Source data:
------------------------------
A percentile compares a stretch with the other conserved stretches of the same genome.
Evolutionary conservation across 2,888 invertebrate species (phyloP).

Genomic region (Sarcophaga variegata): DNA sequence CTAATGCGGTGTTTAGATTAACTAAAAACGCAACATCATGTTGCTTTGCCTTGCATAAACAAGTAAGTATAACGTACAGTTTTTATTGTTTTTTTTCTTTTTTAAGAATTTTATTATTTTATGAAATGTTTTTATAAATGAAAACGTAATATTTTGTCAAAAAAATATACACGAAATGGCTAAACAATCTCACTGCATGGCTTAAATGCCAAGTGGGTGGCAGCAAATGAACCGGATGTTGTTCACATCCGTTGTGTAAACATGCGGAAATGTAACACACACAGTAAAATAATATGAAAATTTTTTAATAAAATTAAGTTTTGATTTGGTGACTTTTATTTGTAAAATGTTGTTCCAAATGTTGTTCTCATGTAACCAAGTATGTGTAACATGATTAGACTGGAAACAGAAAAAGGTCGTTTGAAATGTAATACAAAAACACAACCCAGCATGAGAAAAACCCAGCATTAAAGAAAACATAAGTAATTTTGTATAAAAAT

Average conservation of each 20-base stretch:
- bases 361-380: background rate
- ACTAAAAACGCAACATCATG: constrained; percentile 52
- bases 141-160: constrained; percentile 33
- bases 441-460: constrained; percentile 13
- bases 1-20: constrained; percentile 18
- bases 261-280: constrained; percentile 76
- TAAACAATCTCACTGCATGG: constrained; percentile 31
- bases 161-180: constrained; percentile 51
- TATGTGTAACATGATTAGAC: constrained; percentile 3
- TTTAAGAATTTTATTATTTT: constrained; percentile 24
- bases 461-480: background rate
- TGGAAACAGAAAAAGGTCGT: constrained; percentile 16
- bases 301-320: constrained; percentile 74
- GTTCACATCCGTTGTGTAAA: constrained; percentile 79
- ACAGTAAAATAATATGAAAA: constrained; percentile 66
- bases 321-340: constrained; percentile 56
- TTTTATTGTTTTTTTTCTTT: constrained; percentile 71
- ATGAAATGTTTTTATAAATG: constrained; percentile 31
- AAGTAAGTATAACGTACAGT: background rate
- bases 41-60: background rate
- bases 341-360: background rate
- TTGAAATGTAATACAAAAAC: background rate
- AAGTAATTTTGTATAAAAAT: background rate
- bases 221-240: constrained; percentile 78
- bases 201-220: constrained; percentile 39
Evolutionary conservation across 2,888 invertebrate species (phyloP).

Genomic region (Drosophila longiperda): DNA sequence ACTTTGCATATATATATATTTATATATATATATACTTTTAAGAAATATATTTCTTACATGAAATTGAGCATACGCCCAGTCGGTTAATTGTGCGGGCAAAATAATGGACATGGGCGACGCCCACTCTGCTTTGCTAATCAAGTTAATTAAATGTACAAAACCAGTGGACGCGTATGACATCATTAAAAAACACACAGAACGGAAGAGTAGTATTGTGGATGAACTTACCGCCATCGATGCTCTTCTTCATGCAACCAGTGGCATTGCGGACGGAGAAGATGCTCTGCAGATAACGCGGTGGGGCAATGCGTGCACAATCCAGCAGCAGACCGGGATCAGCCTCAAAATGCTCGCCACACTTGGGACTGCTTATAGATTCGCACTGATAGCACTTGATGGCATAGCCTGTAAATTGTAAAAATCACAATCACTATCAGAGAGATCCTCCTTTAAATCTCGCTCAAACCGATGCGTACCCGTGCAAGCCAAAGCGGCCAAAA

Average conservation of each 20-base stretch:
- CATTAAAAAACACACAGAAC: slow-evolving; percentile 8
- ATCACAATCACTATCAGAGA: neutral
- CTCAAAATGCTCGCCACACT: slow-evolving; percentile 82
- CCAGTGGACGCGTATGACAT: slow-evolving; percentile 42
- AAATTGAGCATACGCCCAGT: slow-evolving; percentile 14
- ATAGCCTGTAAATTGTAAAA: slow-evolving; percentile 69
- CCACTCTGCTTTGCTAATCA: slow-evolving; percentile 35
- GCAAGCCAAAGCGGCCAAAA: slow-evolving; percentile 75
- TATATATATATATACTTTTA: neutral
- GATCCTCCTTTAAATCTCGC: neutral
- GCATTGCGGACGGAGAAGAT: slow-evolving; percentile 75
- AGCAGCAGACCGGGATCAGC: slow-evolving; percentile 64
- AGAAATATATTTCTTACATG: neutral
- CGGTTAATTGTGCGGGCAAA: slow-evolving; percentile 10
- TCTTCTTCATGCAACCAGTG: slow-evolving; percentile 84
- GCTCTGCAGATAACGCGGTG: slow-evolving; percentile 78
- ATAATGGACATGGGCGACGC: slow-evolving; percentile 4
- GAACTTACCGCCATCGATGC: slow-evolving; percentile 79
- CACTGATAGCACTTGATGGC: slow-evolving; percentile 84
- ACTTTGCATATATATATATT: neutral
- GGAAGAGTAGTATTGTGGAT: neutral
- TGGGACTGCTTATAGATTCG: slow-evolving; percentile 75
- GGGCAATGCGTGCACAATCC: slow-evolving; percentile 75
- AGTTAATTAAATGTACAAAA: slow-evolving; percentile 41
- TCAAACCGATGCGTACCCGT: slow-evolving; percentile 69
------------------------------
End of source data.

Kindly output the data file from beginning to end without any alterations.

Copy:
A percentile compares a stretch with the other conserved stretches of the same genome.
Evolutionary conservation across 2,888 invertebrate species (phyloP).

Genomic region (Sarcophaga variegata): DNA sequence CTAATGCGGTGTTTAGATTAACTAAAAACGCAACATCATGTTGCTTTGCCTTGCATAAACAAGTAAGTATAACGTACAGTTTTTATTGTTTTTTTTCTTTTTTAAGAATTTTATTATTTTATGAAATGTTTTTATAAATGAAAACGTAATATTTTGTCAAAAAAATATACACGAAATGGCTAAACAATCTCACTGCATGGCTTAAATGCCAAGTGGGTGGCAGCAAATGAACCGGATGTTGTTCACATCCGTTGTGTAAACATGCGGAAATGTAACACACACAGTAAAATAATATGAAAATTTTTTAATAAAATTAAGTTTTGATTTGGTGACTTTTATTTGTAAAATGTTGTTCCAAATGTTGTTCTCATGTAACCAAGTATGTGTAACATGATTAGACTGGAAACAGAAAAAGGTCGTTTGAAATGTAATACAAAAACACAACCCAGCATGAGAAAAACCCAGCATTAAAGAAAACATAAGTAATTTTGTATAAAAAT

Average conservation of each 20-base stretch:
- bases 361-380: background rate
- ACTAAAAACGCAACATCATG: constrained; percentile 52
- bases 141-160: constrained; percentile 33
- bases 441-460: constrained; percentile 13
- bases 1-20: constrained; percentile 18
- bases 261-280: constrained; percentile 76
- TAAACAATCTCACTGCATGG: constrained; percentile 31
- bases 161-180: constrained; percentile 51
- TATGTGTAACATGATTAGAC: constrained; percentile 3
- TTTAAGAATTTTATTATTTT: constrained; percentile 24
- bases 461-480: background rate
- TGGAAACAGAAAAAGGTCGT: constrained; percentile 16
- bases 301-320: constrained; percentile 74
- GTTCACATCCGTTGTGTAAA: constrained; percentile 79
- ACAGTAAAATAATATGAAAA: constrained; percentile 66
- bases 321-340: constrained; percentile 56
- TTTTATTGTTTTTTTTCTTT: constrained; percentile 71
- ATGAAATGTTTTTATAAATG: constrained; percentile 31
- AAGTAAGTATAACGTACAGT: background rate
- bases 41-60: background rate
- bases 341-360: background rate
- TTGAAATGTAATACAAAAAC: background rate
- AAGTAATTTTGTATAAAAAT: background rate
- bases 221-240: constrained; percentile 78
- bases 201-220: constrained; percentile 39
Evolutionary conservation across 2,888 invertebrate species (phyloP).

Genomic region (Drosophila longiperda): DNA sequence ACTTTGCATATATATATATTTATATATATATATACTTTTAAGAAATATATTTCTTACATGAAATTGAGCATACGCCCAGTCGGTTAATTGTGCGGGCAAAATAATGGACATGGGCGACGCCCACTCTGCTTTGCTAATCAAGTTAATTAAATGTACAAAACCAGTGGACGCGTATGACATCATTAAAAAACACACAGAACGGAAGAGTAGTATTGTGGATGAACTTACCGCCATCGATGCTCTTCTTCATGCAACCAGTGGCATTGCGGACGGAGAAGATGCTCTGCAGATAACGCGGTGGGGCAATGCGTGCACAATCCAGCAGCAGACCGGGATCAGCCTCAAAATGCTCGCCACACTTGGGACTGCTTATAGATTCGCACTGATAGCACTTGATGGCATAGCCTGTAAATTGTAAAAATCACAATCACTATCAGAGAGATCCTCCTTTAAATCTCGCTCAAACCGATGCGTACCCGTGCAAGCCAAAGCGGCCAAAA

Average conservation of each 20-base stretch:
- CATTAAAAAACACACAGAAC: slow-evolving; percentile 8
- ATCACAATCACTATCAGAGA: neutral
- CTCAAAATGCTCGCCACACT: slow-evolving; percentile 82
- CCAGTGGACGCGTATGACAT: slow-evolving; percentile 42
- AAATTGAGCATACGCCCAGT: slow-evolving; percentile 14
- ATAGCCTGTAAATTGTAAAA: slow-evolving; percentile 69
- CCACTCTGCTTTGCTAATCA: slow-evolving; percentile 35
- GCAAGCCAAAGCGGCCAAAA: slow-evolving; percentile 75
- TATATATATATATACTTTTA: neutral
- GATCCTCCTTTAAATCTCGC: neutral
- GCATTGCGGACGGAGAAGAT: slow-evolving; percentile 75
- AGCAGCAGACCGGGATCAGC: slow-evolving; percentile 64
- AGAAATATATTTCTTACATG: neutral
- CGGTTAATTGTGCGGGCAAA: slow-evolving; percentile 10
- TCTTCTTCATGCAACCAGTG: slow-evolving; percentile 84
- GCTCTGCAGATAACGCGGTG: slow-evolving; percentile 78
- ATAATGGACATGGGCGACGC: slow-evolving; percentile 4
- GAACTTACCGCCATCGATGC: slow-evolving; percentile 79
- CACTGATAGCACTTGATGGC: slow-evolving; percentile 84
- ACTTTGCATATATATATATT: neutral
- GGAAGAGTAGTATTGTGGAT: neutral
- TGGGACTGCTTATAGATTCG: slow-evolving; percentile 75
- GGGCAATGCGTGCACAATCC: slow-evolving; percentile 75
- AGTTAATTAAATGTACAAAA: slow-evolving; percentile 41
- TCAAACCGATGCGTACCCGT: slow-evolving; percentile 69